A spam campaign known for spreading the Cerber ransomware has changed its payload just as a new ransomware-as-a-service offering popped up.
While the two happenings aren’t related, they are an indicator of the relentless development and investment continuing around ransomware, and the ongoing challenges defenders face.
Traffic from the spam campaign, spotted on Friday by SANS Internet Storm Center handler Brad Duncan, showed that messages had moved away from Cerber and were now dropping a ransomware called Sage. The emails arrive without a subject line or message text; the malware is buried in two .zip archives attached to the email. Once the victim burrows through the double .zip, they’re greeted with either a Word doc hosting a malicious macro, or a .js file. The macro or the .js file downloads the ransomware to the infected machine.
Sage, Duncan said in a post published on Friday, is a variant of CryLocker ransomware. It was found in September by a researcher known as MalwareHunterTeam who said the malware was spreading in emails from a phony government agency called the Central Security Treatment Organization. A .cry extension was added to encrypted files, and the attacker was looking for 1.1 Bitcoin. System information from the compromised system is also sent to the attacker over UDP.
Sage, meanwhile, wants $2,000 in Bitcoin and appends .sage to encrypted files.
Like CryLocker, Duncan said Sage communicates over UDP, but its traffic is encrypted, unlike CryLocker traffic.
“When the callback domains for Sage didn’t resolve in DNS, the infected host sent UDP packets sent to over 7,000 IP addresses,” Duncan wrote in a post published Saturday. “I think this could be UDP-based peer-to-peer (P2P) traffic, and it appears to be somehow encoded or encrypted.”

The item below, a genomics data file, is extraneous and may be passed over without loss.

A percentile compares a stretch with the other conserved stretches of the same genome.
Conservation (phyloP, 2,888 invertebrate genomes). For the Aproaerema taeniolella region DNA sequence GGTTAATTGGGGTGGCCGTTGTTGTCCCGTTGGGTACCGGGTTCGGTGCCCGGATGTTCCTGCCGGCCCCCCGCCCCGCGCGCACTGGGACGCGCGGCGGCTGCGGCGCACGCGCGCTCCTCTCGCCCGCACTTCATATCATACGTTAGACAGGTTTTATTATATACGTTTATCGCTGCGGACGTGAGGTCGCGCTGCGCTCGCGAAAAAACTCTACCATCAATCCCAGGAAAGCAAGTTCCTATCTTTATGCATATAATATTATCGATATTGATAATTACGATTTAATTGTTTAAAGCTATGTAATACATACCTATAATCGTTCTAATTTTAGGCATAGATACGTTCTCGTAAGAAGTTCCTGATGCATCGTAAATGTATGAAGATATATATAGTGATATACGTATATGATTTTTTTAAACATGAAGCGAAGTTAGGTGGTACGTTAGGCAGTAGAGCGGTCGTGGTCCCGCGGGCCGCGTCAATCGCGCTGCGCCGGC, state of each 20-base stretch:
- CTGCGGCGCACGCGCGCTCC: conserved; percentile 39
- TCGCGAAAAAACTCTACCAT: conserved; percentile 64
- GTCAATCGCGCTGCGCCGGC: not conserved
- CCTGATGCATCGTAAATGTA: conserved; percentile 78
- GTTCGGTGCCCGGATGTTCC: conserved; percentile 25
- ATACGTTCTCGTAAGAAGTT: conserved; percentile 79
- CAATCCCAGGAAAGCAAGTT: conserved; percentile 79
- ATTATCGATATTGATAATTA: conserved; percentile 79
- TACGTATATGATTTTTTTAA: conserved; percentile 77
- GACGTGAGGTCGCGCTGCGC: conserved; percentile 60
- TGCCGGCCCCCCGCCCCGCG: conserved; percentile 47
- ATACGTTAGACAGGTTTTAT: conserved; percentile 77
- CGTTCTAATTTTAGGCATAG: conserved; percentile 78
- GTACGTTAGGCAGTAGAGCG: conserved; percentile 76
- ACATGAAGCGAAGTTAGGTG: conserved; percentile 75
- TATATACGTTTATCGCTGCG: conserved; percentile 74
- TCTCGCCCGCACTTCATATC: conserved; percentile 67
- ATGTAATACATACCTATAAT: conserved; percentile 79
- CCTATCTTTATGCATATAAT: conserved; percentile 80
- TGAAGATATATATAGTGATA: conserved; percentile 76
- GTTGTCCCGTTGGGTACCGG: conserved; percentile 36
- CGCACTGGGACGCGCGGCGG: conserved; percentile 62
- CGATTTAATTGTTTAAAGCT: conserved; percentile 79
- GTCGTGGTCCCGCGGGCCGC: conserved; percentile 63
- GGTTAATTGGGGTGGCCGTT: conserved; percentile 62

Duncan published a number of indicators of compromise, including file names, Tor domains hosting decryption instructions, hashes, and domains from where the malware is fetched.
“I’m not sure how widely-distributed Sage ransomware is. I’ve only seen it from this one malspam campaign, and I’ve only seen it one day so far. I’m also not sure how effective this particular campaign is. It seems these emails can easily be blocked, so few end users may have actually seen Sage 2.0,” Duncan said. “Still, Sage is another name in the wide variety of existing ransomware families. This illustrates how profitable ransomware remains for cyber criminals.”
Also uncovered was a new ransomware service called Satan allows users to create their own distribution model and terms for spreading the Satan ransomware.
A researcher known as Xylitol, according to BleepingComputer, said the ransomware service allows criminals to create their own custom versions of the Satan ransomware and how it will be distributed. The service providers requires only that the criminals register for the service and demands 30 percent of any ransom payments made.
An ad marketing the service on a black market site touts Satan as a free kit that allows the user to customize the malware, specify the ransom value, set a multiplier after so many days of non-payment, and write a private note, all in under a minute if they so wish. The executable is lightweight, checking in at 170 kb, the ad says.
The service also offers a translation service for languages other than English, a page that walks the user through creating a dropper, and creating code for Word macros or CHM installers.
The ransomware, meanwhile, is also capable of detecting whether it’s executing in a virtual machine, and will terminate if it does so. It also has mechanisms for persistence, and will target a long list of file extensions that could be present on the victim’s hard drive. Encrypted files will have a .stn extension.
So far, no decryptors exist for either ransomware family.
“Typically a RaaS leaves it up to the affiliate to figure out how to distribute,” said Lawrence Abrams, a researcher with BleepingComputer. “This is the first time I have seen a RaaS developer actually offer help with distribution ideas.”